The judgment in Prince v Minister of Justice and Constitutional Development and Others; Rubin v National Director of Public Prosecutions and Others; Acton and Others v National Director of Public Prosecutions and Others (4153/2012)  ZAWCHC 30 is on SAFLII.
There’s still a lot of confusion as to whether dagga (cannabis) remains an illegal drug in South Africa, fuelled in part by conflicting media reports.
Here’s where we stand –
First, it is important to note that it remains in general illegal to cultivate, possess, supply or use cannabis “without the necessary authorisation from the Department of Health”.
Individual patients needing to use cannabis products for medicinal purposes can apply for special permits (3 of them are required) to do so.
The Medicines Control Council (MCC) has to date approved only one medicine containing synthetic cannabinoids (Dronabinol) under Schedule 6 – i.e. it is available only on prescription.
Cultivation of “medicinal” dagga remains generally illegal, but the MCC is “working towards implementing a detailed regulatory framework to enable applications for licences and permits for the cultivation, production and manufacture of medicinal cannabis products.” No growing permits will be issued until the necessary legislative amendments have been passed by Parliament, and the MCC’s current draft guidelines for growers contain very strict requirements and controls which are likely to limit the number of farmers able to comply
What about the new “at home” defence?
The recent high-profile Western Cape High Court judgment did not, despite the impression to the contrary created by some media reports, “legalise dagga”. What it did do, on grounds of unconstitutionality of the legislation in question, is to provisionally provide a deemed “right of privacy” defence to anyone charged with a dagga-related offence where “the use, possession, purchase or cultivation of cannabis in a private dwelling is for the personal consumption of the adult accused”.
The Court was at pains to state that its findings “should not be construed as meaning that this court wishes, in any way, to understate the importance of curbing drug trafficking and the pernicious and socially destructive activities of drug dealers … this case is only concerned with acts / conduct of individuals performed in the confines of their own homes”, nor did it in any way extend to children.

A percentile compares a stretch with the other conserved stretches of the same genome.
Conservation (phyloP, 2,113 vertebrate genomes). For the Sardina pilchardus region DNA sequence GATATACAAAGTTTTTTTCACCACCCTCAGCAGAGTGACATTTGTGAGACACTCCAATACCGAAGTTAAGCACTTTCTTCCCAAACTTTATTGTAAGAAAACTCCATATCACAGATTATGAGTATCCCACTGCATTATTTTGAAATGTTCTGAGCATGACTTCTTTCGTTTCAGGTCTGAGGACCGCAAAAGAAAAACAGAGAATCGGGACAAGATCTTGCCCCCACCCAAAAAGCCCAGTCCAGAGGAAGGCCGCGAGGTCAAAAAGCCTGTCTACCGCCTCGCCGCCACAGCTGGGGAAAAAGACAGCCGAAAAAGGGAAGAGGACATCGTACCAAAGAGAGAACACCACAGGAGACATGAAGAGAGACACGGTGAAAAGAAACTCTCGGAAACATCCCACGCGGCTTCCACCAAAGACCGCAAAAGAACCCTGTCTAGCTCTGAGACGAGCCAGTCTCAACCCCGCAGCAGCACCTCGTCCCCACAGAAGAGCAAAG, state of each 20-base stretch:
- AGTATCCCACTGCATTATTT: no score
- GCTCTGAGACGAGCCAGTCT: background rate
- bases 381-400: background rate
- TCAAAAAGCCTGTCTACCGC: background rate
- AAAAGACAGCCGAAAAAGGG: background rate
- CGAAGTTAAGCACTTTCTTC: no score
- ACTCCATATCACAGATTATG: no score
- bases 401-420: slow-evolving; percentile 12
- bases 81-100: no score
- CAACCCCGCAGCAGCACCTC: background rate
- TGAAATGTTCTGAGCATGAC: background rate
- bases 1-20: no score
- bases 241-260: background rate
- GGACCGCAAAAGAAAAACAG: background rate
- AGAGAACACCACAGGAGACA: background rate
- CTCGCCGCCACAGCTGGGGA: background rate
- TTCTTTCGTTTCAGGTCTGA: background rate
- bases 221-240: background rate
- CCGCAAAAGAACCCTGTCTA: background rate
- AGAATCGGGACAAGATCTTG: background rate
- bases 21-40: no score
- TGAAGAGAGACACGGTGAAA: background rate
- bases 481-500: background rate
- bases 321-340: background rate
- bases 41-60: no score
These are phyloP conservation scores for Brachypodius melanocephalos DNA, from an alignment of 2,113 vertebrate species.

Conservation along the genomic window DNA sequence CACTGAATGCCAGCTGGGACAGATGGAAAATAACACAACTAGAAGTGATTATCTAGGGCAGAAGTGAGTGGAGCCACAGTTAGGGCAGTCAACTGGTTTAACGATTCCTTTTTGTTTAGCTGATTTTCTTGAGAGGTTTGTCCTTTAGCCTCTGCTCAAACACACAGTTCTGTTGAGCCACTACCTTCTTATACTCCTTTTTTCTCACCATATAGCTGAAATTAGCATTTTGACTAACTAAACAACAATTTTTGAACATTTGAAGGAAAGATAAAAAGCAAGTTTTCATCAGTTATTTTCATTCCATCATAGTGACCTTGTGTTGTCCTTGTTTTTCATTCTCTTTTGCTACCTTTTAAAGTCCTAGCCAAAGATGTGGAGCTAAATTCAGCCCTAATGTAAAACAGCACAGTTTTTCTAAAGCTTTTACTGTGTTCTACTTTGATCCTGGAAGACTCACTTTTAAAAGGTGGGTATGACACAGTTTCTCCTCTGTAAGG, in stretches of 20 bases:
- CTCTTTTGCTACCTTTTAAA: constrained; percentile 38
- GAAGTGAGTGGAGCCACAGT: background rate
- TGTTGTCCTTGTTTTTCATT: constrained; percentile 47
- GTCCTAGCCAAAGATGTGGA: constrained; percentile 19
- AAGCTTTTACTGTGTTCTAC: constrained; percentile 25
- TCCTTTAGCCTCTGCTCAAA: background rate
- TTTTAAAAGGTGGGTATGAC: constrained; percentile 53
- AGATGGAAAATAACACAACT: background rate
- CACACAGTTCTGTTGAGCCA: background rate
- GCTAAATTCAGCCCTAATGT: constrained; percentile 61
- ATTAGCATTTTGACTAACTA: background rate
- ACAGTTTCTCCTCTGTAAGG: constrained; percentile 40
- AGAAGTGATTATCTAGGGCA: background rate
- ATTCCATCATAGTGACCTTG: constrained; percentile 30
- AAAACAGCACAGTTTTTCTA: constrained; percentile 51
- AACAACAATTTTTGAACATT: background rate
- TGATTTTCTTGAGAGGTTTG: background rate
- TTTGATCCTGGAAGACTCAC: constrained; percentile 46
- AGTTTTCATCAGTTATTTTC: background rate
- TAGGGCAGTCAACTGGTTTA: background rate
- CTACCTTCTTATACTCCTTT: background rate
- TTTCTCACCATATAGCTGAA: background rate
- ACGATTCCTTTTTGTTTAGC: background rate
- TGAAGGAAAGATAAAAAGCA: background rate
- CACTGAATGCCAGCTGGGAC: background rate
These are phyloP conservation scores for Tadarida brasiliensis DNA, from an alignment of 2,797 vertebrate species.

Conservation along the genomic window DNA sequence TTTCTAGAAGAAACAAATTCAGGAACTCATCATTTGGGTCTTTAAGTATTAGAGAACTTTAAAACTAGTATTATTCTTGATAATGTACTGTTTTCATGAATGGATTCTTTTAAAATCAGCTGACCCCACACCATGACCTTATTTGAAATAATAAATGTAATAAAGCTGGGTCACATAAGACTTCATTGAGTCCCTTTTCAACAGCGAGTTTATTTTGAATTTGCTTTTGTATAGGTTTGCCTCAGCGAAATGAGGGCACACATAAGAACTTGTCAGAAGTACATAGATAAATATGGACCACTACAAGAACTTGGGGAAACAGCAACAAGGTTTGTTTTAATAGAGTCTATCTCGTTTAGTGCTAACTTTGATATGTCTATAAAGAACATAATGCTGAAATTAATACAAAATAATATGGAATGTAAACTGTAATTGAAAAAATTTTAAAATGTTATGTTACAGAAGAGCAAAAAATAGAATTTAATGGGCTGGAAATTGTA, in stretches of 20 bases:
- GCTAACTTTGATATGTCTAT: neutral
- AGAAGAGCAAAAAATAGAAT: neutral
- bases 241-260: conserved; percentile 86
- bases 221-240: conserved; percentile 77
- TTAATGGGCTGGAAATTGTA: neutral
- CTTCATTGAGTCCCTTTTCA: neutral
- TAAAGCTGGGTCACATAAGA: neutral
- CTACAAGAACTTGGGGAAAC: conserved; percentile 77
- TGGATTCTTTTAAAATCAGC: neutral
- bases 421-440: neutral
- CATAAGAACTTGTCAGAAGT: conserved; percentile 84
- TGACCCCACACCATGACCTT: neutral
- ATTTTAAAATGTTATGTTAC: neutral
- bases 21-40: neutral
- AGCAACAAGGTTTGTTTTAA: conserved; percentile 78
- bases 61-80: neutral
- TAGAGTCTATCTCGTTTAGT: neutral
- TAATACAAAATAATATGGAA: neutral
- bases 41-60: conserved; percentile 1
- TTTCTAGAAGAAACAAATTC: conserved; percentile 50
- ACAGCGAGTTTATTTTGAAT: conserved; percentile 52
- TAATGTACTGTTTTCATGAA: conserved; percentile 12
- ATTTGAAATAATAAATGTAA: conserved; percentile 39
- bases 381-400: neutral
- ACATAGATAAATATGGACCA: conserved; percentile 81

In other words, the defence – if it is currently available at all (see below) – is only available to adults growing or using dagga in the privacy of their own homes for their own personal use. Any other cultivation, possession, supply or usage will fall outside that deemed defence and remains a fully prosecutable offence.
It’s now over to the Constitutional Court to confirm or overturn the declaration of unconstitutionality (which is suspended for 2 years accordingly) and thereafter Parliament will need to amend the relevant legislation as necessary. It remains so be seen whether or not that process will eventually result in full decriminalisation.
Even “at home” offenders still risk arrest
SAPS have indicated strongly that, with an appeal having been lodged against the High Court order, pending a Constitutional Court decision on the matter, and pending any necessary amendments to legislation, the police will continue to arrest offenders even for contraventions in their own homes. Although there is at date of writing no clarity on how the NPA will handle resulting prosecutions, the best advice for now to anyone thinking of “at home” dagga cultivation or use is to be cautious and to be aware that the risk of arrest and prosecution remains a real one.
And what about the workplace?
As cannabis remains in law an illegal drug in South Africa, and as the new “deemed defence” to any criminal charges applies – if it applies at all – only to own-home possession and usage, workplace restrictions against drug use and abuse remain unaffected. Your employees cannot turn up for work with a joint and claim to be acting lawfully – they aren’t.